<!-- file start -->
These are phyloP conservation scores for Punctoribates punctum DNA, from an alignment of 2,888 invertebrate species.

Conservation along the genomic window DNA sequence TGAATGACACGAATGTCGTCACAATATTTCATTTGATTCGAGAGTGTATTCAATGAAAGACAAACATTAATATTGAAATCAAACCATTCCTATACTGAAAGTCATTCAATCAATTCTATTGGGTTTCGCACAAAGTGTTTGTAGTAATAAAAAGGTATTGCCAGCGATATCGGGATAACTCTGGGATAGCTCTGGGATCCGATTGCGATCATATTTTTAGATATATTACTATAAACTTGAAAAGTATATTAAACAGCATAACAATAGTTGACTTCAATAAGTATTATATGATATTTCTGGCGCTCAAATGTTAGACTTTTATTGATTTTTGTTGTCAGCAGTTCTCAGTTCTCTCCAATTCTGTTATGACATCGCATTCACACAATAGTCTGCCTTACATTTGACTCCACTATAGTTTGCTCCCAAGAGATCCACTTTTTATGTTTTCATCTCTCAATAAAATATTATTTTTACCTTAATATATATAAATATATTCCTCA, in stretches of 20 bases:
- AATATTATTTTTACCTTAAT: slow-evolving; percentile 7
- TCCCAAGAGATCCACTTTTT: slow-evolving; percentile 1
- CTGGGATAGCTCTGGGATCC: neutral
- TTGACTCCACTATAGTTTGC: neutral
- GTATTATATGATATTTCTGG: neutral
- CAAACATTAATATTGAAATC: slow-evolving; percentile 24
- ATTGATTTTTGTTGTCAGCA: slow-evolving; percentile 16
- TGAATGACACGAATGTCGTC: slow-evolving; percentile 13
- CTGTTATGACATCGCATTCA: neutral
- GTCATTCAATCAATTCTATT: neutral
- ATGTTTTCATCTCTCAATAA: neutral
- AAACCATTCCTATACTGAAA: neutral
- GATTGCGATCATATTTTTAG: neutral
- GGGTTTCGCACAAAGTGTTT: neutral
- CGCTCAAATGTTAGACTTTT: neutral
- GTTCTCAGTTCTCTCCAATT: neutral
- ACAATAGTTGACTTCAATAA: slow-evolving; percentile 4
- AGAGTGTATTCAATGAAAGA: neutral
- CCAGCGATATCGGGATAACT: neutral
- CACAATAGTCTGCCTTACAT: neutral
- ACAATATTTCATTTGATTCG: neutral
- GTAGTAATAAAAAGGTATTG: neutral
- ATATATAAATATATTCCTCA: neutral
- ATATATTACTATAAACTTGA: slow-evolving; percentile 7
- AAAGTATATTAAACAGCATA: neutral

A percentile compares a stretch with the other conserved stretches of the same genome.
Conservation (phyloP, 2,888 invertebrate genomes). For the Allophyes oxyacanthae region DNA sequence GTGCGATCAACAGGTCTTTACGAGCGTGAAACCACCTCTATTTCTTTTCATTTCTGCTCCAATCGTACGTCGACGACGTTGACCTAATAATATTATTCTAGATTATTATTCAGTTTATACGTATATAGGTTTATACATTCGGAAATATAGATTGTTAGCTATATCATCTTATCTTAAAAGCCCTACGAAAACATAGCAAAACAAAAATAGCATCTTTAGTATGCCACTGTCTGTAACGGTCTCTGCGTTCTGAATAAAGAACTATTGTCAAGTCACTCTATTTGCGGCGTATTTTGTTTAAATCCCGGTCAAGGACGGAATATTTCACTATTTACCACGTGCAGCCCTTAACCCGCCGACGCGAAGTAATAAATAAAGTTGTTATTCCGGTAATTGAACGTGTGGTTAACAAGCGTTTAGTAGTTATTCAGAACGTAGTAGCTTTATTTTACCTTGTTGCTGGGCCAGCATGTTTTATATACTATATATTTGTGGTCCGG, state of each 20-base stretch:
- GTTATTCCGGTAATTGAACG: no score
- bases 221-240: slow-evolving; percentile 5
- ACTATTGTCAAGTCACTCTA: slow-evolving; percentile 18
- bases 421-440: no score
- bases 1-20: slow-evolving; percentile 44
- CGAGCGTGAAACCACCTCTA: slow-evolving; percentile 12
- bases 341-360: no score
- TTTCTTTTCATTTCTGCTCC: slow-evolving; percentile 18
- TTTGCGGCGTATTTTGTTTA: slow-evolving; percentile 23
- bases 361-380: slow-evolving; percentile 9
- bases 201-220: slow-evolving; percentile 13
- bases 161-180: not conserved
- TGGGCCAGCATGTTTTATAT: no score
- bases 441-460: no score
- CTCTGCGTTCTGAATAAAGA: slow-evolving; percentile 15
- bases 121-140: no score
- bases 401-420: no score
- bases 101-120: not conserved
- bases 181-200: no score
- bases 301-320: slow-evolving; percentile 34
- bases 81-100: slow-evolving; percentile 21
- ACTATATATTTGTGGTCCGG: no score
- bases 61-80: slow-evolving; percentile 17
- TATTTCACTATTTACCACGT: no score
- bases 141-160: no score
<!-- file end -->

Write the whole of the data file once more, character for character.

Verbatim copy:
These are phyloP conservation scores for Punctoribates punctum DNA, from an alignment of 2,888 invertebrate species.

Conservation along the genomic window DNA sequence TGAATGACACGAATGTCGTCACAATATTTCATTTGATTCGAGAGTGTATTCAATGAAAGACAAACATTAATATTGAAATCAAACCATTCCTATACTGAAAGTCATTCAATCAATTCTATTGGGTTTCGCACAAAGTGTTTGTAGTAATAAAAAGGTATTGCCAGCGATATCGGGATAACTCTGGGATAGCTCTGGGATCCGATTGCGATCATATTTTTAGATATATTACTATAAACTTGAAAAGTATATTAAACAGCATAACAATAGTTGACTTCAATAAGTATTATATGATATTTCTGGCGCTCAAATGTTAGACTTTTATTGATTTTTGTTGTCAGCAGTTCTCAGTTCTCTCCAATTCTGTTATGACATCGCATTCACACAATAGTCTGCCTTACATTTGACTCCACTATAGTTTGCTCCCAAGAGATCCACTTTTTATGTTTTCATCTCTCAATAAAATATTATTTTTACCTTAATATATATAAATATATTCCTCA, in stretches of 20 bases:
- AATATTATTTTTACCTTAAT: slow-evolving; percentile 7
- TCCCAAGAGATCCACTTTTT: slow-evolving; percentile 1
- CTGGGATAGCTCTGGGATCC: neutral
- TTGACTCCACTATAGTTTGC: neutral
- GTATTATATGATATTTCTGG: neutral
- CAAACATTAATATTGAAATC: slow-evolving; percentile 24
- ATTGATTTTTGTTGTCAGCA: slow-evolving; percentile 16
- TGAATGACACGAATGTCGTC: slow-evolving; percentile 13
- CTGTTATGACATCGCATTCA: neutral
- GTCATTCAATCAATTCTATT: neutral
- ATGTTTTCATCTCTCAATAA: neutral
- AAACCATTCCTATACTGAAA: neutral
- GATTGCGATCATATTTTTAG: neutral
- GGGTTTCGCACAAAGTGTTT: neutral
- CGCTCAAATGTTAGACTTTT: neutral
- GTTCTCAGTTCTCTCCAATT: neutral
- ACAATAGTTGACTTCAATAA: slow-evolving; percentile 4
- AGAGTGTATTCAATGAAAGA: neutral
- CCAGCGATATCGGGATAACT: neutral
- CACAATAGTCTGCCTTACAT: neutral
- ACAATATTTCATTTGATTCG: neutral
- GTAGTAATAAAAAGGTATTG: neutral
- ATATATAAATATATTCCTCA: neutral
- ATATATTACTATAAACTTGA: slow-evolving; percentile 7
- AAAGTATATTAAACAGCATA: neutral

A percentile compares a stretch with the other conserved stretches of the same genome.
Conservation (phyloP, 2,888 invertebrate genomes). For the Allophyes oxyacanthae region DNA sequence GTGCGATCAACAGGTCTTTACGAGCGTGAAACCACCTCTATTTCTTTTCATTTCTGCTCCAATCGTACGTCGACGACGTTGACCTAATAATATTATTCTAGATTATTATTCAGTTTATACGTATATAGGTTTATACATTCGGAAATATAGATTGTTAGCTATATCATCTTATCTTAAAAGCCCTACGAAAACATAGCAAAACAAAAATAGCATCTTTAGTATGCCACTGTCTGTAACGGTCTCTGCGTTCTGAATAAAGAACTATTGTCAAGTCACTCTATTTGCGGCGTATTTTGTTTAAATCCCGGTCAAGGACGGAATATTTCACTATTTACCACGTGCAGCCCTTAACCCGCCGACGCGAAGTAATAAATAAAGTTGTTATTCCGGTAATTGAACGTGTGGTTAACAAGCGTTTAGTAGTTATTCAGAACGTAGTAGCTTTATTTTACCTTGTTGCTGGGCCAGCATGTTTTATATACTATATATTTGTGGTCCGG, state of each 20-base stretch:
- GTTATTCCGGTAATTGAACG: no score
- bases 221-240: slow-evolving; percentile 5
- ACTATTGTCAAGTCACTCTA: slow-evolving; percentile 18
- bases 421-440: no score
- bases 1-20: slow-evolving; percentile 44
- CGAGCGTGAAACCACCTCTA: slow-evolving; percentile 12
- bases 341-360: no score
- TTTCTTTTCATTTCTGCTCC: slow-evolving; percentile 18
- TTTGCGGCGTATTTTGTTTA: slow-evolving; percentile 23
- bases 361-380: slow-evolving; percentile 9
- bases 201-220: slow-evolving; percentile 13
- bases 161-180: not conserved
- TGGGCCAGCATGTTTTATAT: no score
- bases 441-460: no score
- CTCTGCGTTCTGAATAAAGA: slow-evolving; percentile 15
- bases 121-140: no score
- bases 401-420: no score
- bases 101-120: not conserved
- bases 181-200: no score
- bases 301-320: slow-evolving; percentile 34
- bases 81-100: slow-evolving; percentile 21
- ACTATATATTTGTGGTCCGG: no score
- bases 61-80: slow-evolving; percentile 17
- TATTTCACTATTTACCACGT: no score
- bases 141-160: no score